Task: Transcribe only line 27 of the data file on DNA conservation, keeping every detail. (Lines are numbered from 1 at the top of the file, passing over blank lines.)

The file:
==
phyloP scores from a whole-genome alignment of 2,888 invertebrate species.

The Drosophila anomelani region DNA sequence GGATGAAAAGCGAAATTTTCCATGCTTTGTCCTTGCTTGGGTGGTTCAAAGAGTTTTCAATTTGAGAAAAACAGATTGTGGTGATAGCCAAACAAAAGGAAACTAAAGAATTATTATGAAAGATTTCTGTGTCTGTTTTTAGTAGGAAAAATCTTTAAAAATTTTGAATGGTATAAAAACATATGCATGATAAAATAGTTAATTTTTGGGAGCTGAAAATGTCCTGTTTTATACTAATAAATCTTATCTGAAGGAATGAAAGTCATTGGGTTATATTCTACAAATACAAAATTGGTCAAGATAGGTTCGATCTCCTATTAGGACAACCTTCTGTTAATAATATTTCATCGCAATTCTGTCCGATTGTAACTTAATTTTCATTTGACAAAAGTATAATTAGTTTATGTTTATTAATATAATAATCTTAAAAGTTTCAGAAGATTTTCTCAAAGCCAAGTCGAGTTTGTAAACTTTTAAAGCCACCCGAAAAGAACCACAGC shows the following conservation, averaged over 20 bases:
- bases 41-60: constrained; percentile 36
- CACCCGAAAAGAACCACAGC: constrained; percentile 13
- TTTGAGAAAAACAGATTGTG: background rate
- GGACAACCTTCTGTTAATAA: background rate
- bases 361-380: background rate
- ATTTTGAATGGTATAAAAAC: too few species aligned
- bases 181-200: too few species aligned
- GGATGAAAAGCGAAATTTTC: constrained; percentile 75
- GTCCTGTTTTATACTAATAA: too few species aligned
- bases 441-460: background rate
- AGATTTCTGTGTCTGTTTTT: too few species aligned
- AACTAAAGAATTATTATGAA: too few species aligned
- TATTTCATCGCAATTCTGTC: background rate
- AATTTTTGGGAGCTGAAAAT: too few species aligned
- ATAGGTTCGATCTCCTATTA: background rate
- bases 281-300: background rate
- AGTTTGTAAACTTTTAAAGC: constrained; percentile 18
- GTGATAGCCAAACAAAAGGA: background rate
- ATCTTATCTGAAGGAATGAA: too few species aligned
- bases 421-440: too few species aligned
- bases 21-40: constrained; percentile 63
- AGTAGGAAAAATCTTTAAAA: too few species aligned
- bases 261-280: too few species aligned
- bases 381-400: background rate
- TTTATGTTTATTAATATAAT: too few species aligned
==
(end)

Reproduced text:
- TTTATGTTTATTAATATAAT: too few species aligned